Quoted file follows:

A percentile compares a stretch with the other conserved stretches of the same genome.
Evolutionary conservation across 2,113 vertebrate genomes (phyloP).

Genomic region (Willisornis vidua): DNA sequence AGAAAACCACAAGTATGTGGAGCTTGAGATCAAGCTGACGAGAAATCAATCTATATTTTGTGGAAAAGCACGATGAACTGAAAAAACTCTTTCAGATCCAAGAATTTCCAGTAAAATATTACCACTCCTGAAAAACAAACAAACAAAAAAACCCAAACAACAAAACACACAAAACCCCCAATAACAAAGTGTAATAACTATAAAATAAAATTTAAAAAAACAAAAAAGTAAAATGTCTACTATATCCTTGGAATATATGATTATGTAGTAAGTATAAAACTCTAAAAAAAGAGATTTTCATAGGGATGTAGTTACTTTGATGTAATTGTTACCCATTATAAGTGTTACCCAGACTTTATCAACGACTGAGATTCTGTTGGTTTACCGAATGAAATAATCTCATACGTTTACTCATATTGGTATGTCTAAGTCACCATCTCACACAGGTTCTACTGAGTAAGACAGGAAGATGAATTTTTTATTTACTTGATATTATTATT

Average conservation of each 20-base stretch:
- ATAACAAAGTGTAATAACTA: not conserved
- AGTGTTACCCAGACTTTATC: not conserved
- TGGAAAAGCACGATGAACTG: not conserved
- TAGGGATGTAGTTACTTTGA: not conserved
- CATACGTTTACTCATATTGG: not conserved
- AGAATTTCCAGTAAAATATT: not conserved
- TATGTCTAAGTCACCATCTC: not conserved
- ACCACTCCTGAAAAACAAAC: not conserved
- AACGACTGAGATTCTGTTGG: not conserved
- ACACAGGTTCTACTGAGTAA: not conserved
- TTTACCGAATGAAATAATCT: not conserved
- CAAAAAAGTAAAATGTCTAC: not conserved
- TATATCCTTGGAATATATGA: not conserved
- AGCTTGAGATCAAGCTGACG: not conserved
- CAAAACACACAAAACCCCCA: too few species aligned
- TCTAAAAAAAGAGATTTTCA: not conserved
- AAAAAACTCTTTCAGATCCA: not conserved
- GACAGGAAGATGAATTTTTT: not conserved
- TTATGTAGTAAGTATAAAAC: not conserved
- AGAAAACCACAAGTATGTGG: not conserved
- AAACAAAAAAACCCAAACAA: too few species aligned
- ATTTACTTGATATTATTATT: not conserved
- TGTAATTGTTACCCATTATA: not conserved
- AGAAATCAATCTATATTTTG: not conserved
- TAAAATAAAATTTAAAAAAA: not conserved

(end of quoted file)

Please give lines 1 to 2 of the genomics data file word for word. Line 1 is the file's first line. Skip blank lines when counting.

A percentile compares a stretch with the other conserved stretches of the same genome.
Evolutionary conservation across 2,113 vertebrate genomes (phyloP).